Related: Entry-Level Résumé Mistakes to Avoid as a New Grad

6. Consider using a functional résumé format

Applicants who are new to the job market can have success using a functional résumé format that emphasizes all the skills and technical know-how you’ve attained in the classroom without broadcasting that your work experience is limited. The bulk of the résumé following your professional summary can be divided into areas of experience or expertise—for example, skills and accomplishments or tech skills and leadership. Include a “Work Experience” section that lists your professional experience from most recent job title to earliest. A brief “Education” section should be included just before or after the “Work Experience” heading.

7. Include a cover letter

Automated job applications often indicate that a cover letter is optional. It’s not. According to a 2016 CareerBuilder survey, 40% of recruiters said they were more likely to pay attention to applications that included cover letters. In addition, a cover letter that’s customized for each job can increase your chances of getting your résumé into the hands of a human recruiter, because most ATS search your letter for keywords just as they would a résumé. Since many candidates will omit a cover letter if it’s not required, including one will give you an edge.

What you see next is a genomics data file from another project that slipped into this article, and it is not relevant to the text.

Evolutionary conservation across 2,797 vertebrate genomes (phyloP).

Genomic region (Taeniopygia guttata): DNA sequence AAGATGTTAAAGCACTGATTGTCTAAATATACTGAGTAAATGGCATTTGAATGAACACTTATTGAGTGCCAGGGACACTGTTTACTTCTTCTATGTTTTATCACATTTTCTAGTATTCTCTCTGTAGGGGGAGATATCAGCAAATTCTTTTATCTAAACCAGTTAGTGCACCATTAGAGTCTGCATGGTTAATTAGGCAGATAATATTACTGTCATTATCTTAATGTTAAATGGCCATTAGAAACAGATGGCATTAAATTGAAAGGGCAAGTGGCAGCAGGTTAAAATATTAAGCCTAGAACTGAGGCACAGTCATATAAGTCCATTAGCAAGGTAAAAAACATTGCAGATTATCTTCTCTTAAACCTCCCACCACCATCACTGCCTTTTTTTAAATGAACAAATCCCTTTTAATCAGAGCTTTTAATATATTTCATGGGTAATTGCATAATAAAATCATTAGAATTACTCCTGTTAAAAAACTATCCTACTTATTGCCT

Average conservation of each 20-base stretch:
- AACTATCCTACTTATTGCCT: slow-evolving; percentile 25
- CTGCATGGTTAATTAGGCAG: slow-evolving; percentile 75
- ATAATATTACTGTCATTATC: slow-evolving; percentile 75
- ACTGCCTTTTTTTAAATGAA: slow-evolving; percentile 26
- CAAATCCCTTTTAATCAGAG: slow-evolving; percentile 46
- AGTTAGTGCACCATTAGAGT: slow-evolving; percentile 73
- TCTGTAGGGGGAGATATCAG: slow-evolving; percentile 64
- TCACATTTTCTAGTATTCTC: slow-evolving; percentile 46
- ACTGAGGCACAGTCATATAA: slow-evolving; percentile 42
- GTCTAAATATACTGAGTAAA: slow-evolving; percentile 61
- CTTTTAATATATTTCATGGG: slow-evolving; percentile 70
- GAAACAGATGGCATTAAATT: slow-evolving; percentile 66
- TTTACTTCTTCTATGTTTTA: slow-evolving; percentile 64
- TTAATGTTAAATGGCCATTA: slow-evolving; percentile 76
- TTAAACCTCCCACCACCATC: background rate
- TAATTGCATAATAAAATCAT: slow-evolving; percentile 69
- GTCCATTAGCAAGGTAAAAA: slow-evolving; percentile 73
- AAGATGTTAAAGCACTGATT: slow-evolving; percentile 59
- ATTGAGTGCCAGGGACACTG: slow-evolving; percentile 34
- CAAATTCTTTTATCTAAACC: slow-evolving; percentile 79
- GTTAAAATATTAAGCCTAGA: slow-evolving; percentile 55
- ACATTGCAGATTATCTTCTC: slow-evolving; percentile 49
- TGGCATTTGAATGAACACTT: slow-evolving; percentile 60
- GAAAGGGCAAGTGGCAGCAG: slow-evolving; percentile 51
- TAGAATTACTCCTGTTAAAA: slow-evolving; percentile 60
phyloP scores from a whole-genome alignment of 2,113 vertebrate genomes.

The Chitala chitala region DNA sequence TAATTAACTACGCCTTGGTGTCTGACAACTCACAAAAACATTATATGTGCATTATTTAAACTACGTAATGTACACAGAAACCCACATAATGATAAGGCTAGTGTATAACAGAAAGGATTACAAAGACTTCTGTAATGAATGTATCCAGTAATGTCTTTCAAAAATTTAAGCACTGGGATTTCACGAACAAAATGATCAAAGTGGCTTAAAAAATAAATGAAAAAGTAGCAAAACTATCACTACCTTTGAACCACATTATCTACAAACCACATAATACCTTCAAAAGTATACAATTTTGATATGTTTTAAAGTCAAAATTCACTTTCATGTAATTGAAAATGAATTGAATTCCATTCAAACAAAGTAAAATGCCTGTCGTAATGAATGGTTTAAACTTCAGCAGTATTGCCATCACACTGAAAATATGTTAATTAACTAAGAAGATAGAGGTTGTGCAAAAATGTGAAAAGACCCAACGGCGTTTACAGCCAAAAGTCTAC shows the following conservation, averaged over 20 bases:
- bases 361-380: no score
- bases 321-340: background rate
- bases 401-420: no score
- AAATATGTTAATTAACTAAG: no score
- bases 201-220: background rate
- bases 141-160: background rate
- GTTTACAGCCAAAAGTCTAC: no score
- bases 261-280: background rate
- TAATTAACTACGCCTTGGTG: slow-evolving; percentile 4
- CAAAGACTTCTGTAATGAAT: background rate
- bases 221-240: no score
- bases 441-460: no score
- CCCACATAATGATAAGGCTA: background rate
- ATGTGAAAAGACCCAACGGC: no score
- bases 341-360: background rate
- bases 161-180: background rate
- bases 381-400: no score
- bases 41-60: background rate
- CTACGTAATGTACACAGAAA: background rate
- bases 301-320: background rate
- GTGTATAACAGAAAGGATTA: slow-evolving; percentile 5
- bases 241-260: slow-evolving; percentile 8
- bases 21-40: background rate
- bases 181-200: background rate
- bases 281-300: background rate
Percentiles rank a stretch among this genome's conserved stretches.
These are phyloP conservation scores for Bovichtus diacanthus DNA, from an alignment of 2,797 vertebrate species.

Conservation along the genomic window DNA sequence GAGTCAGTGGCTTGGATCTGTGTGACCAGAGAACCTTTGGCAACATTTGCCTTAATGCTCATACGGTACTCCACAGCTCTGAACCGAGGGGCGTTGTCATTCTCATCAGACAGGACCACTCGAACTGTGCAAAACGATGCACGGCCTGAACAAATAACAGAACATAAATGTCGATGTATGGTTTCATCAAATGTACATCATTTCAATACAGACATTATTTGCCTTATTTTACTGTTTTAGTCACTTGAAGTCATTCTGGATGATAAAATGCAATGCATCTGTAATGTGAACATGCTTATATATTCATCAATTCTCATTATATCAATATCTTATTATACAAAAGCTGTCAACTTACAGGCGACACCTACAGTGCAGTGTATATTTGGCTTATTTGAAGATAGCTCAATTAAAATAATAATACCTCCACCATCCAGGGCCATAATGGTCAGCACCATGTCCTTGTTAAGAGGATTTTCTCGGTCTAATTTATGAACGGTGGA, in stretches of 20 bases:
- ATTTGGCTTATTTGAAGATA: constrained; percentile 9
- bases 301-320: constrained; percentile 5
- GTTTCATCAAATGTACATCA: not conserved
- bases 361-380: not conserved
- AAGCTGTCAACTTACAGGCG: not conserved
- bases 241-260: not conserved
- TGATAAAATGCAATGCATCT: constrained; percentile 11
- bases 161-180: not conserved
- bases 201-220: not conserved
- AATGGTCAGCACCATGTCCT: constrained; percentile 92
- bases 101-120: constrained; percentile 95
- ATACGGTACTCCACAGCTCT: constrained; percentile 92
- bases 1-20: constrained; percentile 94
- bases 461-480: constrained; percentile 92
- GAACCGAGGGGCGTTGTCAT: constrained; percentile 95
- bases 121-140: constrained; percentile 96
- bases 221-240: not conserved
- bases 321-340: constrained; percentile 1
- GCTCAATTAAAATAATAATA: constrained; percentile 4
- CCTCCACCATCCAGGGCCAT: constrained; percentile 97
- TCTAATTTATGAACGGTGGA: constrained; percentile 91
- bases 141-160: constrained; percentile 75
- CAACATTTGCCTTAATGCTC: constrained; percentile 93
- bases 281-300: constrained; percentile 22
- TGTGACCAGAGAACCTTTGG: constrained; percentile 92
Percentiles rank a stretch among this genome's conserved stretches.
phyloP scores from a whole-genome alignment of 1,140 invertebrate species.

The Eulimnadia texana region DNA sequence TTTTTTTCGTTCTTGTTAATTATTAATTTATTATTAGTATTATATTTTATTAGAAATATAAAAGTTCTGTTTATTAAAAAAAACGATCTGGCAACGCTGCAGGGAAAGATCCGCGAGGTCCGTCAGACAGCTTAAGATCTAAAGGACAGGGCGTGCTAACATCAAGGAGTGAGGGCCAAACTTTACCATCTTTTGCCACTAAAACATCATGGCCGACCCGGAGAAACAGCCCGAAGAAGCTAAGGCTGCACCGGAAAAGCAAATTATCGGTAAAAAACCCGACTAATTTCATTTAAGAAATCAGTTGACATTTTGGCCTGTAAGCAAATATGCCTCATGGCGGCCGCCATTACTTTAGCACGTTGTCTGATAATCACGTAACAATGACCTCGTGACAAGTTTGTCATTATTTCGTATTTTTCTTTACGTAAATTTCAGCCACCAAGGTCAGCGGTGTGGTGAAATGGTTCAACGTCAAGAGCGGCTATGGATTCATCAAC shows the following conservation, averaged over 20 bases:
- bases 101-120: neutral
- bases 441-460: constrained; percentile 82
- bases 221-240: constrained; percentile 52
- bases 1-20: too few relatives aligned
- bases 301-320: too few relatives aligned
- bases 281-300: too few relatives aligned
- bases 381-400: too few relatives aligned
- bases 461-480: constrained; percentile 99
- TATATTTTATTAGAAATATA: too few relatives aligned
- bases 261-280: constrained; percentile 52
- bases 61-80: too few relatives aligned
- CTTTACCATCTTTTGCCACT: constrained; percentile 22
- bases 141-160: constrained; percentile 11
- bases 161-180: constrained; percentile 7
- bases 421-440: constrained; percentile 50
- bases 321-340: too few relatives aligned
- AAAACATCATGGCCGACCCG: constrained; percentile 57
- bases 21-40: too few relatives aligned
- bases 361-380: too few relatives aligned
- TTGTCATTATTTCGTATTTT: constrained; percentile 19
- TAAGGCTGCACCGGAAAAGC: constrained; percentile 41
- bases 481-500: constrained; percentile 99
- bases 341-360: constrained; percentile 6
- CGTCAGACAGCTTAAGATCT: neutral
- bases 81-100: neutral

Related: How to Perfect the 5 Sections of a Cover Letter

Keywords will significantly help you in landing an interview for jobs you really want. It’s just smart tactics in the job search process—but it will also display your critical thinking skills to your potential employers. This quick and easy advice can only benefit you, so don’t get caught in the job search hole that is sending out applications and getting no interviews when you have the tools to improve your chances.

Looking for more résumé and job search advice? Check out our Internships and Careers section!

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Since 2005, LiveCareer’s team of career coaches, certified résumé writers, and savvy technologists have been developing career tools that have helped over 10 million users build stronger résumés, write persuasive cover letters, and develop better interview skills. Land the job you want faster using our free résumé templates and résumé examples, writing guides, and an easy-to-use résumé builder.